The government’s inability to keep its word – Since the start of the negotiations, the FARC has been wary that the government would not keep its word – particularly with regard to the safety of FARC leaders. This was evident with the marked delays in designation and prior establishment of the concentration zones and camps. The FARC will most likely continue to contend that the government’s lack capacity will is the reason for the delays in the process. The FARC leadership also use the government delays and fears for their safety to justify their delays for disarming. The FARC will also point to recent upticks in social unrest to demonstrate that the government has been unable to meet its longstanding commitments to labor unions and peripheral areas.

The consistent inability of the government to function in rural areas – The FARC will allude to the fact that in many of the areas where it operated, the state was virtually inexistent. Aside from the occasional presence of military units, often on patrol, state institutions were largely absent in rural areas. The FARC will also use the slow and inefficient contract processing and implementation timing for the government to re-direct investment, particularly tertiary roads, electrification, healthcare and education to solidify its base of support.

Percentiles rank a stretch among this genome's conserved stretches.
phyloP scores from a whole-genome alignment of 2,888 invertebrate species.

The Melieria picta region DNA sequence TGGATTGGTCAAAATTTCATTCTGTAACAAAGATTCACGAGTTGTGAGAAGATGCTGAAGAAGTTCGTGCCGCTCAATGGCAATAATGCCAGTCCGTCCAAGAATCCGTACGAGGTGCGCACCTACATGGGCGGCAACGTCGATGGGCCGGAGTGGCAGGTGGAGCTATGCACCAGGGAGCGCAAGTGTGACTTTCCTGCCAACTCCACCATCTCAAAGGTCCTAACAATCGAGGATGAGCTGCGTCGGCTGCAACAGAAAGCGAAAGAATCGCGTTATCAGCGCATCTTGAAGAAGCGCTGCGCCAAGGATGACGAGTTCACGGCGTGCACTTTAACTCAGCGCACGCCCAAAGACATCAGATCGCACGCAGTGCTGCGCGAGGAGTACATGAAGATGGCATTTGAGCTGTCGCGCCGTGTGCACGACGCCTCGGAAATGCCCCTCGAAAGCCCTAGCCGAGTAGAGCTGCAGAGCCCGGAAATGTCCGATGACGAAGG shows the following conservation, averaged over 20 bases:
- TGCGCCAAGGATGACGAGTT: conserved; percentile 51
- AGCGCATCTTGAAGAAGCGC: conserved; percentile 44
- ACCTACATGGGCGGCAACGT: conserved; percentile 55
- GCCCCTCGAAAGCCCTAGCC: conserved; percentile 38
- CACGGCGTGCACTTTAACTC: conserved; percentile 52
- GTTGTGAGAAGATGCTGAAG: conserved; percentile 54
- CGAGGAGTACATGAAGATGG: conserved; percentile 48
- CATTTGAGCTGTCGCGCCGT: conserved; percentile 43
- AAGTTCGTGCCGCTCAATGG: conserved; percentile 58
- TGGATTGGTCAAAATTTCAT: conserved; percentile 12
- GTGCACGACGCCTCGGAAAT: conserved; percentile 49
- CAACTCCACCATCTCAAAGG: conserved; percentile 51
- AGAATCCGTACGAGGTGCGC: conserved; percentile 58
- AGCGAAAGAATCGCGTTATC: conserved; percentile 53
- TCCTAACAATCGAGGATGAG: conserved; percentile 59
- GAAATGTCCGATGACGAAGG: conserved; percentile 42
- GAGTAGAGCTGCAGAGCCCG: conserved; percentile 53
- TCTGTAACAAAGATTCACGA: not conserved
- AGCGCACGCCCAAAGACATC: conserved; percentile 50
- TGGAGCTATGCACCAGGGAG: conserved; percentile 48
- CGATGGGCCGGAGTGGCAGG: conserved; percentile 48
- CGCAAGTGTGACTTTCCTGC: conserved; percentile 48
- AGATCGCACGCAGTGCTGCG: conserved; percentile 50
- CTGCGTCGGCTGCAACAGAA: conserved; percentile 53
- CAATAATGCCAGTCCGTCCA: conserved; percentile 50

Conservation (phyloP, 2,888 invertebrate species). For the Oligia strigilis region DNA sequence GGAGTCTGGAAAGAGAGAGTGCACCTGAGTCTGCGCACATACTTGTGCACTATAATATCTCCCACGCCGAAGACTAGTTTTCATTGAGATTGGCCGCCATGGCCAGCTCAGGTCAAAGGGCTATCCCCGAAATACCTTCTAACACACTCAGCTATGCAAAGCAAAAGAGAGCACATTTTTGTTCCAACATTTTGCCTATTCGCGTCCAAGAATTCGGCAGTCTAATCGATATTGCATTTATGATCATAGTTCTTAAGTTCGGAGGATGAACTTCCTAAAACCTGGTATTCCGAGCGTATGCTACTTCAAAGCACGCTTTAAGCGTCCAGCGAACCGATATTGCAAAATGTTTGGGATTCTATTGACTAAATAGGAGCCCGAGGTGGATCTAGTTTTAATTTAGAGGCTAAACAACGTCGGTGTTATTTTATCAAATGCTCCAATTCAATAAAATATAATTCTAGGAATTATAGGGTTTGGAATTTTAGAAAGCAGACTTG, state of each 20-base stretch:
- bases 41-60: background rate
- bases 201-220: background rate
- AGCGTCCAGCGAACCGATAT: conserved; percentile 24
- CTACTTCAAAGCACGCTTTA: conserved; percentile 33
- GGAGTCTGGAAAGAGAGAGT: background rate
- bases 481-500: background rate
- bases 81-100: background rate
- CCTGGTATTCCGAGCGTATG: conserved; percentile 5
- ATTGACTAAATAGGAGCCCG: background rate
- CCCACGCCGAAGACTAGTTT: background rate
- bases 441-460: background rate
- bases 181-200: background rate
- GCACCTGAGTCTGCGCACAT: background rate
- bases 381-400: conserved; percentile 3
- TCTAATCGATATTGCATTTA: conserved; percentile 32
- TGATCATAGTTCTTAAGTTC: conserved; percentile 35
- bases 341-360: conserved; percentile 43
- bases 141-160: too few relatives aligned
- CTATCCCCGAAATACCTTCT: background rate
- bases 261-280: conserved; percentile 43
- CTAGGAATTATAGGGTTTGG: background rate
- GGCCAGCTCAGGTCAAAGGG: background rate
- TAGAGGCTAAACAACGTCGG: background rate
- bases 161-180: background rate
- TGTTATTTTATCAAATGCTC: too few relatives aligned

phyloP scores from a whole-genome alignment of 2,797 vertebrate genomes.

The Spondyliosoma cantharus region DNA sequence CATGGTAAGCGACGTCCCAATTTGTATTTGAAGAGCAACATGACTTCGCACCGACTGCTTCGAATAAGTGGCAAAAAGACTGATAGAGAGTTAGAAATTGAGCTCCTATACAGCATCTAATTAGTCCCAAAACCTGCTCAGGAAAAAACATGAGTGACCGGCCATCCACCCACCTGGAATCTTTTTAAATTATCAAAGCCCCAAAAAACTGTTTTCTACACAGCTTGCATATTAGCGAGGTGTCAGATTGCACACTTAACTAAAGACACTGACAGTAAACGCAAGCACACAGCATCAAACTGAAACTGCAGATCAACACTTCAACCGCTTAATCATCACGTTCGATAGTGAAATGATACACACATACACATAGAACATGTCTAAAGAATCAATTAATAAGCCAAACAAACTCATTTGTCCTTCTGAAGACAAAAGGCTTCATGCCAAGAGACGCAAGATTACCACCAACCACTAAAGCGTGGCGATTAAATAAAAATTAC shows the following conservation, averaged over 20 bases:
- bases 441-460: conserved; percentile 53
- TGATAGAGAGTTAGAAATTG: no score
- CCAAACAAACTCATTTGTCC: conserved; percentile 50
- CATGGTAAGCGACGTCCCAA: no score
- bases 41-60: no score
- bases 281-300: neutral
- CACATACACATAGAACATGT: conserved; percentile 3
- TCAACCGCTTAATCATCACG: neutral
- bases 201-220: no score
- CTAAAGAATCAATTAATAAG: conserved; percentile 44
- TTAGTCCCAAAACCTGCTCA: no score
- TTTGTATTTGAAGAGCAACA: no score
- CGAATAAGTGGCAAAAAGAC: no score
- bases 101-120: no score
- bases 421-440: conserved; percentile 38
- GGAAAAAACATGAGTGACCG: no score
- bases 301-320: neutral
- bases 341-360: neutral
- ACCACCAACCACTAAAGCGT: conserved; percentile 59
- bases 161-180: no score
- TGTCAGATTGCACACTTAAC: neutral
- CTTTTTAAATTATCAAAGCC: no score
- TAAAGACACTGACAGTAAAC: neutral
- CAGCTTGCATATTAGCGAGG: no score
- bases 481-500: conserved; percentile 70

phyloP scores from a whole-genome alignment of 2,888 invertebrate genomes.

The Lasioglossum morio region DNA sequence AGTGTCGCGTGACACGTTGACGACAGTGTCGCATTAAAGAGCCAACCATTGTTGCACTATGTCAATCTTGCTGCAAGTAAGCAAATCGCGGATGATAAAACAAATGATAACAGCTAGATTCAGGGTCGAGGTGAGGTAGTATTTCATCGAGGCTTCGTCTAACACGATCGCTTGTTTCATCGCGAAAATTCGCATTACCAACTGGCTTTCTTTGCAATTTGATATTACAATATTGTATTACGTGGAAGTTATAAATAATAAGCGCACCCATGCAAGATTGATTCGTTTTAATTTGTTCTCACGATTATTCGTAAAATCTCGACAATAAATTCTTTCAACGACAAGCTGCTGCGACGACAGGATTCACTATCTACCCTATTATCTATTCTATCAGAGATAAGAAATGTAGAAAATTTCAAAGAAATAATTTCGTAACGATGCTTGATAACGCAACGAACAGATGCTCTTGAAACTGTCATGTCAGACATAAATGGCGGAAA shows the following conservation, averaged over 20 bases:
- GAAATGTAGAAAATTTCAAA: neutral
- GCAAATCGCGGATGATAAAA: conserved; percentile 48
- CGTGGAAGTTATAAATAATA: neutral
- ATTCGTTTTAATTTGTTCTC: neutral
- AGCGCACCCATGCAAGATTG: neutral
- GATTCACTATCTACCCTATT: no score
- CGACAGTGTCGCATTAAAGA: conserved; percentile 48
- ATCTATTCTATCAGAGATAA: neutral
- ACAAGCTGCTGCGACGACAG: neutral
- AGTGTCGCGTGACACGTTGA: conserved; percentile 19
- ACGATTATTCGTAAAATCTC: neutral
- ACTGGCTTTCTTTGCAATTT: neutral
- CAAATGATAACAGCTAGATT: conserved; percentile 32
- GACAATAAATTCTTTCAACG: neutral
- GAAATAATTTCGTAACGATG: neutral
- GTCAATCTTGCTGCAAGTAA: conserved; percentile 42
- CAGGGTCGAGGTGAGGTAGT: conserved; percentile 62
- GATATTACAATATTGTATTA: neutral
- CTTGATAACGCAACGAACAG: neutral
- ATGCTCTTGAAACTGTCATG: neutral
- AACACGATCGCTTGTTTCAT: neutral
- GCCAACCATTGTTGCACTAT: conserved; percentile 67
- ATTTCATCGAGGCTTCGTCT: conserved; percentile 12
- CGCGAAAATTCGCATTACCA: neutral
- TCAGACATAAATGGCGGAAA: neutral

Structural poverty and inequality – According to the latest government statistics, 28 percent of Colombians live below the national poverty line, with 8 percent living in extreme poverty. The overwhelming majority of poor Colombians – including Afro-Colombians and indigenous populations – will continue to concentrate in rural areas. The current projections for economic growth do not suggest this trend will be reversed, unless Colombia can obtain a sustained growth rate above 5 percent – given the global slump of commodity prices, this is unlikely. The FARC is counting on the above staying the same to demonstrate that the current economic model is not conducive to upward mobility and an unequal taxation system will continue accentuating the inequality in the country.

While these points are more likely to reverberate more with the rural electorate than with urban voters, this does not automatically de-legitimize the arguments. The traditional weakness of the national government, particularly in rural zones, provides a strong argument for the FARC and for other left-leaning parties. As it is unlikely that rural votes alone will lead them to the zenith of power, the FARC will have to evolve their political discourse to be able to appeal to urban voters or concentrate on a long-term grassroots campaign to slowly climb the ranks of public elected offices from local administrative councils, to city councils, mayoralties and governorships to congress. Either way, the FARC will have to evolve their political discourse to cater to a broader electorate.